Last week I joshed that we’re trying so hard to talk ourselves into a recession that we should just crater the economy now and get it over with.
Everybody listened to me!
Unexpected slowdowns in incomes, spending, private investment and manufacturing activity have raised the intriguing possibility that GDP growth for the second quarter will be negative instead of positive. In just a few days, that new data flipped the Atlanta Federal Reserve’s GDP Now forecast from 0.3% growth in the second quarter, which ended June 30, to a 2.1% decline. GDP dropped 1.6% in the first quarter, so if the Atlanta Fed forecast is right, we’d now have two consecutive quarters of shrinking GDP. The official figures for second-quarter GDP growth arrive on July 28.
Back-to-back quarters of shrinking GDP used to be the popular definition of a recession. The group that formally determines the start and end dates of a recession, the National Bureau of Economic Research (NBER), now has a broader definition: “a significant decline in economic activity that is spread across the economy and lasts more than a few months.” But if the economy has shrunk for two quarters in a row, that might meet the NBER’s definition and we might be in a recession right now. “It’s (unofficially) a recession!” economist Ed Yardeni declared in a June 30 research note.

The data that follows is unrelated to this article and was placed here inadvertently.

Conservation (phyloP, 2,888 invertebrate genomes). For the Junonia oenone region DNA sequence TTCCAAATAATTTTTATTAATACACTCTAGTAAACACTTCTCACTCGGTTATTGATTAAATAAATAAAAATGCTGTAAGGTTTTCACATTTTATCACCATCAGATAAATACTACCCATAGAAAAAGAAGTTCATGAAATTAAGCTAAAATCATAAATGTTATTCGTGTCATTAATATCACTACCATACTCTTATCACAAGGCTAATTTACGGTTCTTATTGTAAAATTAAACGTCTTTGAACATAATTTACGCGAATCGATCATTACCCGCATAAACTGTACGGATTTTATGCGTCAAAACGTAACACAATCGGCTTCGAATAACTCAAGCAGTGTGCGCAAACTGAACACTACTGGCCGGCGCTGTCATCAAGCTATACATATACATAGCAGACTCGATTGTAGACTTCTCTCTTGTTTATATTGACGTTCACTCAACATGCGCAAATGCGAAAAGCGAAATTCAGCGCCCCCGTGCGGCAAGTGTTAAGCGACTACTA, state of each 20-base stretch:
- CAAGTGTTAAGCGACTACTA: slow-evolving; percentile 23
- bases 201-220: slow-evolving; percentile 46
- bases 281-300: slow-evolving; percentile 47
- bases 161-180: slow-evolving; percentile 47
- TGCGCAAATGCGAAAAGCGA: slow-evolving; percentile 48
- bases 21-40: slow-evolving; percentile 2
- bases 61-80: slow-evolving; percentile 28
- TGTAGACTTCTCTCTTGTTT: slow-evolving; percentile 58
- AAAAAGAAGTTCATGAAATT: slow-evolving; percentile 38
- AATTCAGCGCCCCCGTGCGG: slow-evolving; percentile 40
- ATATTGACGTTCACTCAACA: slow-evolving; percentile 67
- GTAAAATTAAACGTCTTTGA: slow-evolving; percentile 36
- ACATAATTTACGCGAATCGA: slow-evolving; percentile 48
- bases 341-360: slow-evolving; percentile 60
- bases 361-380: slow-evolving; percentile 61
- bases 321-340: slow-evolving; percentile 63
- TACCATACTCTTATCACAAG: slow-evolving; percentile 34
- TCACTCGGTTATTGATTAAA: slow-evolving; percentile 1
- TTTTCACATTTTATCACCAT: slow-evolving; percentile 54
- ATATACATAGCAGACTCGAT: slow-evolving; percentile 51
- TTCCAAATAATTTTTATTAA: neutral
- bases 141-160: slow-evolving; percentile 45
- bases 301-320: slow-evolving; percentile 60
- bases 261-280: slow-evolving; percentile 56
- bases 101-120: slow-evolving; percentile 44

That would be awesome! Recessions often sneak up, and the NBER, prioritizing accuracy over speed, typically doesn’t designate the start date of a recession until much later. The “Great Recession,” for instance, began in November 2007, when the unemployment rate was a fairly low 5%. Nobody knew it at the time, however. The NBER didn’t call that recession until a year later, after the 2008 financial crash made clear to everybody an epic wipeout was underway.